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Social support

The Burden of Primary Caregivers of Spinal Muscular Atrophy Patients and Their Needs

Aim: This study aims to reveal the problems faced by families of children with spinal muscular atrophy (SMA), by evaluating their care burden, needs, and expectations. Materials and Methods: The participants were the primary caregivers of 34 children between the ages of 0 and 18 years diagnosed with SMA. Thirteen children were diagnosed with type 1, 13 children with type 2 and 8 children with type 3 SMA. Data on the medical history, functional levels of the participants, and the characteristics of families were collected.

Sat, 01/15/2022 - 13:55

Burden and social support in informal caregivers of people undergoing kidney dialysis: a mixed study

Objectives: to analyze the burden and the social support of the informal caregivers of people undergoing kidney dialysis. Methods: mixed study, based on the Theory of Stress and Overload, using instruments of sociodemographic characterization, the Social Support Survey from the Medical Outcomes Study, Zarit's Burden Scale, and guiding questions. Analysis of data used statistical and thematic inferences.

Fri, 01/14/2022 - 19:37

Association between the social support for mothers of patients with eating disorders, maternal mental health, and patient symptomatic severity: A cross-sectional study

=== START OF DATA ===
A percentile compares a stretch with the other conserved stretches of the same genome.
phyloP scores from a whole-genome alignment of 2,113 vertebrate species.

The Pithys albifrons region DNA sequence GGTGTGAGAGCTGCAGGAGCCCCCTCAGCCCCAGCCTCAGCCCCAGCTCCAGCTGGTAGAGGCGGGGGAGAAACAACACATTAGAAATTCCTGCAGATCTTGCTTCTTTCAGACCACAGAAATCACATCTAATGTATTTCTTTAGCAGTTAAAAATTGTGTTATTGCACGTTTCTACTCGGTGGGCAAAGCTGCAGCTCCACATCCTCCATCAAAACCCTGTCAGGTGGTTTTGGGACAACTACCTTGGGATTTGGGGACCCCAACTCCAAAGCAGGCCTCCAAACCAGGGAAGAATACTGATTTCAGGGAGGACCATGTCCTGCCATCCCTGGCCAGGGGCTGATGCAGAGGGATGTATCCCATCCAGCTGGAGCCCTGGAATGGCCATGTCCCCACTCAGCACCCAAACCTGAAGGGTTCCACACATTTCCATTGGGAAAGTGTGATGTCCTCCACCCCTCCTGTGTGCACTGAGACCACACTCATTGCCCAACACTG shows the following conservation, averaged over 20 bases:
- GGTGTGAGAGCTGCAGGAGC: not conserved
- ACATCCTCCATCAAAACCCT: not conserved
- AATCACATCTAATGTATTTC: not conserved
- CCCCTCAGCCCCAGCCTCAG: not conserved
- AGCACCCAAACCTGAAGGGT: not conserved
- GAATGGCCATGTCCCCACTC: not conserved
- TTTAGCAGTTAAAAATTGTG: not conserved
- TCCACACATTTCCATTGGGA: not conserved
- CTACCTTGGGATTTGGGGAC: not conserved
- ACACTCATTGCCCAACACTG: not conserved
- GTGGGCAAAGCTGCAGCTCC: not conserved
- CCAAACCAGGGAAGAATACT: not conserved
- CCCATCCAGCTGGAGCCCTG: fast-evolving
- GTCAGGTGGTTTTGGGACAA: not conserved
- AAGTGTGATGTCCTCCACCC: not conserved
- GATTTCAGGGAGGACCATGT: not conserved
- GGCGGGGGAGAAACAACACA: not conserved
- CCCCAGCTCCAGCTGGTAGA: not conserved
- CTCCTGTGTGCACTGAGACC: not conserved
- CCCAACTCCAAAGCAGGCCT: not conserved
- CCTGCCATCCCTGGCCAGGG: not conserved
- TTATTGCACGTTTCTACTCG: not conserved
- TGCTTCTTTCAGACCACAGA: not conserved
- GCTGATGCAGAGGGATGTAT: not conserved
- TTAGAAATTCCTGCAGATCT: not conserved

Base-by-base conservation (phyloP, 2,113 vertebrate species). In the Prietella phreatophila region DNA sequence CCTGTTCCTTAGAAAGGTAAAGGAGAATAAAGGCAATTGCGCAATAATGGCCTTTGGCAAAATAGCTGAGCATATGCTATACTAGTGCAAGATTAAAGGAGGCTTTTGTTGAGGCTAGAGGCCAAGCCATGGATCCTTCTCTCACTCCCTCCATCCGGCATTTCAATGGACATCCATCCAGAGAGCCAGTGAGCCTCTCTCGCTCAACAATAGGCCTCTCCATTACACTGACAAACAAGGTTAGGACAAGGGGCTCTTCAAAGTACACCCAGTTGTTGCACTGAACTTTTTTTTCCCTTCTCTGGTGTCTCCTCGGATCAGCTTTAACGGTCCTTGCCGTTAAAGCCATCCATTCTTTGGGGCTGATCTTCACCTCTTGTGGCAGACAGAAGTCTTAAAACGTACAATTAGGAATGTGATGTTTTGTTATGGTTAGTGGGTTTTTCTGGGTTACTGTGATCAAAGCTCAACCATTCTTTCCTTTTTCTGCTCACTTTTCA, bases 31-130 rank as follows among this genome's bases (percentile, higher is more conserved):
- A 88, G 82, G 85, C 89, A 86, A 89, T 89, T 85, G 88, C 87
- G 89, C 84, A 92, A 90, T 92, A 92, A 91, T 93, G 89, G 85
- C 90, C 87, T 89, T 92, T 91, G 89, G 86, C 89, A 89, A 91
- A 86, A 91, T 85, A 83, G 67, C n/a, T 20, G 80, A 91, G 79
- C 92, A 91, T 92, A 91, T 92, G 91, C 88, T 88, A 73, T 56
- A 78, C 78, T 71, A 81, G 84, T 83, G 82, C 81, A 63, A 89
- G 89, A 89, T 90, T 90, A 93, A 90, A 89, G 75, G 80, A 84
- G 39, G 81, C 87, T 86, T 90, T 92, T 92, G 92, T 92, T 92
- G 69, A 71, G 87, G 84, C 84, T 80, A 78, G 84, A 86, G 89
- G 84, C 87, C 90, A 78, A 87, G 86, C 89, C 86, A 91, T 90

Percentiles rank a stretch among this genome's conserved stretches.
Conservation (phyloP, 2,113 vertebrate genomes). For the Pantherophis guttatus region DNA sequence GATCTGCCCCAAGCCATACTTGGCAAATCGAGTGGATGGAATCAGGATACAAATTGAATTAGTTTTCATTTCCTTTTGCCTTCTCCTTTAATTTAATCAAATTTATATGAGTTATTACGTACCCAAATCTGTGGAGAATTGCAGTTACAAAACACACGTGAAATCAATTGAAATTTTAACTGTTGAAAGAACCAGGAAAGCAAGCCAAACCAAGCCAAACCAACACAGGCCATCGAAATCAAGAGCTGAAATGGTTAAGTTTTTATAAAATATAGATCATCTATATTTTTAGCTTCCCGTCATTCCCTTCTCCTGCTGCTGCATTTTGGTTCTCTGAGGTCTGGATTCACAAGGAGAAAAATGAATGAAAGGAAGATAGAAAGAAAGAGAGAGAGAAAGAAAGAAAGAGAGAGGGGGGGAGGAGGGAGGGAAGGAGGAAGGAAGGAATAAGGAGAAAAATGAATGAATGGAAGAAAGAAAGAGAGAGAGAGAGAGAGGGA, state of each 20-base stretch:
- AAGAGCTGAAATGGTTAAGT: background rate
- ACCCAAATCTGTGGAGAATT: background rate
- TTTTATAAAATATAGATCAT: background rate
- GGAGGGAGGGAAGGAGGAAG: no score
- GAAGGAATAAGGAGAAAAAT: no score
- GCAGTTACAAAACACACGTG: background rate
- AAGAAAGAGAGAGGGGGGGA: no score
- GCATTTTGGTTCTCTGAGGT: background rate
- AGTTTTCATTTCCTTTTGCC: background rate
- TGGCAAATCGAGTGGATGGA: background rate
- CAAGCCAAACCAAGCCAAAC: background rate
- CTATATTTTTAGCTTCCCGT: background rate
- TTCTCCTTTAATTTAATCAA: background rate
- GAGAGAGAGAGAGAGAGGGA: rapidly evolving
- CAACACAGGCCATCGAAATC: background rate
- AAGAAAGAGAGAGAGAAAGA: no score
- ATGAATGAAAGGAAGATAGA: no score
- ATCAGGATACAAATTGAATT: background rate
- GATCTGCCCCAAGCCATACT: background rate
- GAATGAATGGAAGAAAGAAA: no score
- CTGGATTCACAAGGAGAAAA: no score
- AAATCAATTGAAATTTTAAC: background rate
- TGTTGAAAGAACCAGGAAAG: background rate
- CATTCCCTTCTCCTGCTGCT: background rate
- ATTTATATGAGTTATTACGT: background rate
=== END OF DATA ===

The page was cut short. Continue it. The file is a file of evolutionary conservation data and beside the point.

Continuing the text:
Background: Although caregivers of patients with eating disorders usually experience a heavy caregiving burden, the effects of social support on caregivers of patients with eating disorders are unknown. This study aimed to investigate how social support for mothers who are caregivers of patients with an eating disorder improves the mothers’ mental status and, consequently, the symptoms and status of the patients. Methods: Fifty-seven pairs of participants were recruited from four family self-help groups and one university hospital in Japan.

Thu, 01/13/2022 - 12:18

Antecedents and Outcomes of Enrichment Among Working Family Caregivers of People With Dementia: A Longitudinal Analysis

Objectives: Despite evidence of negative aspects of the work–caregiving interface (e.g. work–family conflict) among family caregivers of people with dementia (PWD), little is known about the positive aspects (e.g. enrichment). We examined antecedents and outcomes of family-to-work enrichment (FWE) and work-to-family enrichment (WFE) among working family caregivers of PWD. In terms of antecedents, we investigated whether factors that alleviated work–family conflict increased enrichment.

Wed, 12/15/2021 - 10:57

Understanding Resilience Factors Among Caregivers of People with Alzheimer's Disease in Spain

Introduction: Alzheimer's disease (AD) caregivers resilience involves the interaction between different risk and protective factors. Context of care, objective stressors, perceived stressors caregiver assessment, mediators factors and consequences of care were associated with resilience. We have developed a more integrated and operational conceptual model of resilience and care than previous models in our sociocultural environment.

Tue, 04/13/2021 - 13:21

A systematic review of the provision and efficacy of patient and carer information and support (PCIS) interventions for patients with dementia and their informal carers